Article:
BRISTOL — They make for a tough crowd, these 20-something, milk-steaming, latte art-making hipster baristas.
Forget to wipe off the steam wand? Brace yourself for shouts of “rookie!”
Spill your milk? You’ll be met with howls of derision.
Botch your surface design? Be ready for comparisons to a certain surrealist painter (in this case, not a compliment).
You wouldn’t know it by looking at those gentle baristas who serve up your espresso with steamed milk at various local coffee shops, but they’re a competitive bunch. About once a month they meet at various cafes for winner-take-all “throwdowns” with awards of cash prizes, new coffee makers and, most importantly, bragging rights.
Earlier this week the most recent contest was hosted by Angelina’s in Bristol, which serves “pour-over” or “hand pour” coffee, a brewing style used to produce a single cup at a time. The cafe opened in July 2012.“The contest is a thing that the Providence Coffee Society does and we went to a bunch of them before we opened,” said Jason Brignola, who owns the shop along with Jen Evans. “It’s a nice get-together where everyone has a nice time and maybe we pick up some tricks and tips when pouring.”
Pitcher is only tool
Latte art, which in the United States was first developed in Seattle, Wash. in the 1980s, is created when the pourer makes a design out of the steamed milk that forms on top of a cup of espresso. The only tool of the trade is a small metal pitcher with a spout, although more complex latte artwork can be made by etching out patterns with a coffee stirrer or other utensil.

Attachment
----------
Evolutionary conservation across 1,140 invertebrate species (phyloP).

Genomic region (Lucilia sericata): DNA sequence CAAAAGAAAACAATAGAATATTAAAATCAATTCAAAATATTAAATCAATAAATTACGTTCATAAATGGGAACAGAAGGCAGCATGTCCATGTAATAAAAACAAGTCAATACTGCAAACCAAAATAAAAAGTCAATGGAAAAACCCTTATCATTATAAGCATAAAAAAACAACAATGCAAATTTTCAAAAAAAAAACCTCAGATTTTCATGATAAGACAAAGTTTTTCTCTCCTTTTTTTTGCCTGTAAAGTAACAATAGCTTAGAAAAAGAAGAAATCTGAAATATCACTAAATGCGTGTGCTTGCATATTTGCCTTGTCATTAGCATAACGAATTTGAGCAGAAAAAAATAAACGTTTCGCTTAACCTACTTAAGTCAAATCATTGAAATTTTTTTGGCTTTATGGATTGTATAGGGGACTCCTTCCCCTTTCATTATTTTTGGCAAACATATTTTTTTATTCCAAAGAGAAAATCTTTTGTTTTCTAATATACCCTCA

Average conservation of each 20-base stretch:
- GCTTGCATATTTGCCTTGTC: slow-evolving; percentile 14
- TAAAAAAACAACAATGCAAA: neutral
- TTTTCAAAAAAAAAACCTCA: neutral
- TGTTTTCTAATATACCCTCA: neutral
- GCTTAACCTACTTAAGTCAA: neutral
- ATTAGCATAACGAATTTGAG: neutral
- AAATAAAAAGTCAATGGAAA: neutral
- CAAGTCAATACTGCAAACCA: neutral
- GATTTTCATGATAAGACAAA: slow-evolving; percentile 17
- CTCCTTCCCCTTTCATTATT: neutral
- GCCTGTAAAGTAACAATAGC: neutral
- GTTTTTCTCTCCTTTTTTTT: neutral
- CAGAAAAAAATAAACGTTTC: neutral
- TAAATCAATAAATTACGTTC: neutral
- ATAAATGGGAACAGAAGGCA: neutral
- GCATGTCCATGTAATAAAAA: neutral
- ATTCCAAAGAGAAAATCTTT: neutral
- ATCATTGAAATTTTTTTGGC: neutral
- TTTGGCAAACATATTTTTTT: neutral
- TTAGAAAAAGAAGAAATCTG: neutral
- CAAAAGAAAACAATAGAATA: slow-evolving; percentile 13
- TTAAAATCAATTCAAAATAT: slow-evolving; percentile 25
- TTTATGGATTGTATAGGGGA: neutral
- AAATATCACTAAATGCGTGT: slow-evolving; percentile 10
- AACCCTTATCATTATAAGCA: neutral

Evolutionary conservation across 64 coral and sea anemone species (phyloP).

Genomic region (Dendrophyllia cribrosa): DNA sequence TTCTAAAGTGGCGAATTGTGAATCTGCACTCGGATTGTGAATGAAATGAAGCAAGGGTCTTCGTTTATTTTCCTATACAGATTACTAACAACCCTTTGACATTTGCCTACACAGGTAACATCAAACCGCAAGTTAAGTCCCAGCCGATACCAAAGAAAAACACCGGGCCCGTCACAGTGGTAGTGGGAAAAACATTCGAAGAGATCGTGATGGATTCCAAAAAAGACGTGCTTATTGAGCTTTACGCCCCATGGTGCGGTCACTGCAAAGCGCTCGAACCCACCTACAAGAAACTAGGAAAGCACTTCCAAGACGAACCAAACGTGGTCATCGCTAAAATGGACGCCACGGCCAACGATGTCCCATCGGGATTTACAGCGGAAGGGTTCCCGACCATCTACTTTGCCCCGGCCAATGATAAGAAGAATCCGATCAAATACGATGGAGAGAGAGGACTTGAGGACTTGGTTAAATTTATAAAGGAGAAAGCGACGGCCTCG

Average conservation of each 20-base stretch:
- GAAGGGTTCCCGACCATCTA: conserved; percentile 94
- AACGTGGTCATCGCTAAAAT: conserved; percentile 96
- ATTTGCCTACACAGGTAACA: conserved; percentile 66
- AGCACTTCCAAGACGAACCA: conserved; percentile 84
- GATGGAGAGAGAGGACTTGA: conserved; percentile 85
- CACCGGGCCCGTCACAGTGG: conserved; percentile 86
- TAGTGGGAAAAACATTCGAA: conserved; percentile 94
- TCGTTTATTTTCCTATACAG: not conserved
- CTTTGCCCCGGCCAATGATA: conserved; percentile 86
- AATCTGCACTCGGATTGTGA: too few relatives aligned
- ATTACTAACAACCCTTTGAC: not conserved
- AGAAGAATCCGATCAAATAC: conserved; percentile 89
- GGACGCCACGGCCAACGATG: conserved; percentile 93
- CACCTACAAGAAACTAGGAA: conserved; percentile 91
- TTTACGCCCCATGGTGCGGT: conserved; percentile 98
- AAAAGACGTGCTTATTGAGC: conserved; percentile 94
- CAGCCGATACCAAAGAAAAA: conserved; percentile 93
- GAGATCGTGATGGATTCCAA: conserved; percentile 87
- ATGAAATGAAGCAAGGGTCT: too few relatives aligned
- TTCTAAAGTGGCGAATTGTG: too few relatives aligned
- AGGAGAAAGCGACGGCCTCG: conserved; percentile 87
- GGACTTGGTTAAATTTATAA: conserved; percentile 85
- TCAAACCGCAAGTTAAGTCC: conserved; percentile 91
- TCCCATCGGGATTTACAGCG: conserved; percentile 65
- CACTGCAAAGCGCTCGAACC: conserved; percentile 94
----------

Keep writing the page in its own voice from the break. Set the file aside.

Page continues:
After steaming the milk in the pitcher, you get it properly textured by tapping the counter and giving the cup a few swirls. Then you’re ready to pour into the cup of espresso, which is topped with a layer of crema, the tan-colored foam that forms as a result of the brewing process. (For a more detailed guide on how to pour, go here.)“You pour the milk so it sinks beneath the crema and sort of pops out. That’s how you create the contrast in the design,” said Mr. Brignola, adding that the most common latte designs are rosettas — they resemble a fern plant — or a heart.
You don’t need any special artistic skills to make latte creations, he said. “It’s one of those muscle memory things because it happens very quickly. It’s sort of like playing a guitar when you have to do it without thinking, to a degree,” he said.
Like her partner, Ms. Evans started pouring when the shop opened six months ago. Her technique improved through practice, watching others and studying YouTube videos.
“On a scale of one to 10, I’d give myself a solid 5,” said Ms. Evans.
Charles Cowen, one of the newbies in the contest, said he first started pouring a year ago because he needed a job.
“I’ve since learned to love coffee,” said Mr. Cowen, adding that customers seem to like the extra effort that goes into making latte art. “Ultimately the coffee has to taste good; that’s the most important thing. Once you get consistently good lattes, the customers have fun with what can you do to make it special for them.”
Technique is everything, he said. “Your milk has to be steamed perfectly or you just end up with a blob, so it’s adding the right amount of air and the right amount of heat without going too far one way or another.”